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Re: secmodel_register(9) API

On 29.11.2011 14:25, Matthew Mondor wrote:
I admit not having audited the kauth and secmodel code recently, the
last time being shortly after Elad's initial implementation, please
bear with me if some observations are irrelevant:

   There are various ad-hoc calls to printf() which could probably be
   replaced by a more generic function call also resolving the error
   number to a string matching the constant i.e. secmodel_perr(int
   errno, const char *function); or similar, possibly wrapped by a macro
   using __FUNCTION__ avoiding the redundant function names

That can be done.

   The initialization functions, such as secmodel_keylock_init(), will
   report an error in the dmesg but do not propagate errors (they're
   void functions, suggesting the caller will not suspect anything).
   Should not the system panic for similar security critical failures?
   I think that I saw a similar situation under the various "case

For keylock secmodel (which does not use the module framework), panicing would be better, definitely.

For the other modules, that depends on the functions; usually, _init/start initialize and register listeners, but an error can be returned and will be handled by module framework (like we do with secmodel_register() for suser and securelevel).

   When seeing the strcasecmp() calls in the eval_* functions for names
   such as "is-securelevel-above" or "is-root", my first impression was
   that integer constants, macros, or even a system of interned strings
   and references would be nice.  Then it struck me that if the goal
   was to export these, exporting actual variables might be best
   (although in any case, exporting these seem to somewhat defeat
   kauth-style centralization.  But if I understand, this is not for
   general use in the kernel, but for use by other security models?  If
   so, it's not so much out of scope in the sense that it remains in

I don't follow you there: what do you mean? replacing strings with ad-hoc integers? Secmodel documentation to explain how these commands should be interpreted? Something else?

However, I've always found its design to be slightly too dynamic,
perhaps too much of an interpreter (and those eval_* functions make it
even more so).  Then there is all the C code dedicated to attaching,
detaching parts to the "program tree" at runtime, etc.  Although I'm
not familiar enough with the original Darwin implementation, that is
probably similar there.

Hmmm, the "dynamic" part here is too allow querying for state (and even setting, if there's a need to), without putting any requirement on the presence of a secmodel.

Usually, higher level languages come with a runtime that allows to query for module/instance states safely, and handle exceptions that could occur when the element is absent or invalid. In C alone, we can't. You have to find a solution around this limitation, and this is the sole purpose of this API: query a secmodel and allow the API to return an error when the secmodel cannot handle the request, because it's either not loaded or non existent.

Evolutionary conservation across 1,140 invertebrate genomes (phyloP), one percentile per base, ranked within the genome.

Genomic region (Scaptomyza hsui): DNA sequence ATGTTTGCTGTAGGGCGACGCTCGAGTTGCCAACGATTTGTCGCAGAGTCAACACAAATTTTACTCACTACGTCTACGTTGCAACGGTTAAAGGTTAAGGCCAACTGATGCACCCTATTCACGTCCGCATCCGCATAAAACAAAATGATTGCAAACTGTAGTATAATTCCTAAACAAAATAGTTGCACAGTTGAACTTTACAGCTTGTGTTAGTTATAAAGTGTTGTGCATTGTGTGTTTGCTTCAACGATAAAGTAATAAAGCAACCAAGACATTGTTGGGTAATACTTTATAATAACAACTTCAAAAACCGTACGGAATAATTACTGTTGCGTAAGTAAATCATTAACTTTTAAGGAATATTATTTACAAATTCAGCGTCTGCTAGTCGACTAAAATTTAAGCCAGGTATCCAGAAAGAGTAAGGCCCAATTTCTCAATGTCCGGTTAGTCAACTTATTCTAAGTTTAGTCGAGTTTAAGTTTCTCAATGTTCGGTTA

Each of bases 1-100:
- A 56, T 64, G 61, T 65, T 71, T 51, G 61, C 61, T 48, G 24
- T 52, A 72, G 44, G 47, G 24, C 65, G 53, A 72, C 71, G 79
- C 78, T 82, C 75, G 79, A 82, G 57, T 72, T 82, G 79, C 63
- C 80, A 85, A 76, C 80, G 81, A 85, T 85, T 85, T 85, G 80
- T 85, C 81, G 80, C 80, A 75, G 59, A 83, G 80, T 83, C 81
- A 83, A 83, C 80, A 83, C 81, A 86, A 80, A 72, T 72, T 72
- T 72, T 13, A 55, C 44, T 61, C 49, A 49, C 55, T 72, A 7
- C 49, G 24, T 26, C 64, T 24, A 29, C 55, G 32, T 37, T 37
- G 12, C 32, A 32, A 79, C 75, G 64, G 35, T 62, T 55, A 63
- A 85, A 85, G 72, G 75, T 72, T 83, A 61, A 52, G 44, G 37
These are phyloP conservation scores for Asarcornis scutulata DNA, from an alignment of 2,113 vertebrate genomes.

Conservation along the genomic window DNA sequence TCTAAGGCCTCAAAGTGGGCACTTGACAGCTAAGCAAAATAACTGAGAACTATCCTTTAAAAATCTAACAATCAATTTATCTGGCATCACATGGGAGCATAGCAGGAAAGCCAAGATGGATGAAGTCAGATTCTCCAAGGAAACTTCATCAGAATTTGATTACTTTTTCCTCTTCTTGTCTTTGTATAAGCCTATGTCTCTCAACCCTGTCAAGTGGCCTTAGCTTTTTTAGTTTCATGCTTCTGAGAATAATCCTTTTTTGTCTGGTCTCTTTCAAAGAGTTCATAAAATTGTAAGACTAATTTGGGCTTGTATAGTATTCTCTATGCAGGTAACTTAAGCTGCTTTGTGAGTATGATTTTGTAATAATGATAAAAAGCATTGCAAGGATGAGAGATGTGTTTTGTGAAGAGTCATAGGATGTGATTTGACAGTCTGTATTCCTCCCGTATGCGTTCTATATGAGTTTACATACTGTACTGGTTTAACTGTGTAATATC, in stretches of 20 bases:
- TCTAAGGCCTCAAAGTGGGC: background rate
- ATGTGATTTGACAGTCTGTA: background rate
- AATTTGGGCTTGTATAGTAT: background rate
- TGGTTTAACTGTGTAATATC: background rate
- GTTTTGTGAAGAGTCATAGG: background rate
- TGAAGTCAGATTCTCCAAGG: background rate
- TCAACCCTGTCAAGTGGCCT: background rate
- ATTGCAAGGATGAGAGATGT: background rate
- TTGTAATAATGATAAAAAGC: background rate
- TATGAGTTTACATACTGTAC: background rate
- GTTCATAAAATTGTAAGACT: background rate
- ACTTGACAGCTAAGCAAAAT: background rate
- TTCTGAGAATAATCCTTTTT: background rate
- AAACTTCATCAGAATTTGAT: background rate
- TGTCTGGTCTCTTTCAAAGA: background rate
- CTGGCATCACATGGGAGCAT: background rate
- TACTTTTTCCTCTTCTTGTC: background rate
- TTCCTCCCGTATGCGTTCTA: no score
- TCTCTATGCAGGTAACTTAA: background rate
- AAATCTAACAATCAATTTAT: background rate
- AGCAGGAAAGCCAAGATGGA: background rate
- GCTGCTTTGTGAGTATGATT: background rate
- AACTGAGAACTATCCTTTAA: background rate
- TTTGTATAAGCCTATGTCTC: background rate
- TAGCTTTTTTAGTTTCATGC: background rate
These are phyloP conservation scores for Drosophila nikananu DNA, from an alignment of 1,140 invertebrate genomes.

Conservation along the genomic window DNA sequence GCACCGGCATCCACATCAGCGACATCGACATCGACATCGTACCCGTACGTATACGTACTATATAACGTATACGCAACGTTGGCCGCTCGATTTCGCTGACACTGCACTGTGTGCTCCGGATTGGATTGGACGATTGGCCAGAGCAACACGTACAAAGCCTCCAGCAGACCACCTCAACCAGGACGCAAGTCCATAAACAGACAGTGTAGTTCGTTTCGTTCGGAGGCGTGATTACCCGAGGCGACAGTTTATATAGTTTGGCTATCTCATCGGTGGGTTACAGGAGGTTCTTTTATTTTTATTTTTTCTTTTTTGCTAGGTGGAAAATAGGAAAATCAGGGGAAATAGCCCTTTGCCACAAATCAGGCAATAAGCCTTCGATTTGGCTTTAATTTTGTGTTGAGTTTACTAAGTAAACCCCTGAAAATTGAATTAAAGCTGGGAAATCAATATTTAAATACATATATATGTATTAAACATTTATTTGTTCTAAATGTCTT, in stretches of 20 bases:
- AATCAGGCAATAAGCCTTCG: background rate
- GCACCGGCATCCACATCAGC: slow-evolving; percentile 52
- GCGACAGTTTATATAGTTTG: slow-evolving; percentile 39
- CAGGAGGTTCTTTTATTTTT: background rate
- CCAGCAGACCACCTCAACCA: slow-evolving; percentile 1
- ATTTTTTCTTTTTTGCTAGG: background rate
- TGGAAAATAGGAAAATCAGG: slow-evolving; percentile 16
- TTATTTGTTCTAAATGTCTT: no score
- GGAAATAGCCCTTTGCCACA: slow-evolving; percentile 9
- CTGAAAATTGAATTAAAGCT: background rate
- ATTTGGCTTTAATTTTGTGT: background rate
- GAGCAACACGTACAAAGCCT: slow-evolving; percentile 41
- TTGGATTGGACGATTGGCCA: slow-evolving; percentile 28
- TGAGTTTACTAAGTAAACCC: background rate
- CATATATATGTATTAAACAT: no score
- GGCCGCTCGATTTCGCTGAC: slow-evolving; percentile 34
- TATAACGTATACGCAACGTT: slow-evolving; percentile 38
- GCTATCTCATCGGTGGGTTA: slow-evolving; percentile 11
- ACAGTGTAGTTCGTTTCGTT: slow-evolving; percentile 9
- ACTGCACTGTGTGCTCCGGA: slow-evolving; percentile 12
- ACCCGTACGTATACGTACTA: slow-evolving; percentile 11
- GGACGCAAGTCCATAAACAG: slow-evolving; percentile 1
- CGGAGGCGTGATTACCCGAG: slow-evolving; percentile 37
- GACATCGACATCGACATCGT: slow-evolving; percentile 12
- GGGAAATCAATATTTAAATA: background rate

We could also design the API to use the in-kernel linker to access secmodel variables, but this had two downsides:
- you have to expose a symbol for the thing to be resolved
- you cannot implement complex logic, where you need argument evaluation by the targetted secmodel (suser "is-root" is a good example).

Since this is security related, it would not be unreasonable if the only
possible runtime changes were user/admin configuration (module-specific
sysctl configuration knobs, file system permissions, PaX flags, etc).
This means that the final runtime security system could be statically
generated at compile-time.

Make them into builtin modules. You won't be able to unload them any more, and the secmodel_eval(9) is still there to send requests between secmodels.

Security people usually turn off a number of dynamic options in a kernel, from modules loading/unloading, BPF filters, uneeded drivers and protocols, etc.

Dreaming ahead along that path (this part could still be possible with
an interpreter-like model though), it might be possible to create a
similar system, centralized yet modular (not at runtime, but for
human-friendly organization), to design and use a simple mostly
declarative language to edit and represent security models, then
compile that representation to static code.  The input could be more
elegant (also more easily allowing to define the domains and their
authorize interface, any hierarchies, etc), the output could permit a
more efficient runtime (generating unrolled code where wanted rather
than loops running among hooks lists)...  And of course there could be
specialized static analysis and test tools to warn model designers of
possible shortcommings in their designs.  With finally a preprocessor
tool so that it'd be possible to embed the language with C code, where

FLASK/Fluke? Now, if you like complexity...

But then again, I'm only pipe dreaming, and that's always easier than
implementing any of that, of course :)

Beware of dreams that can turn into nightmares :)

Jean-Yves Migeon

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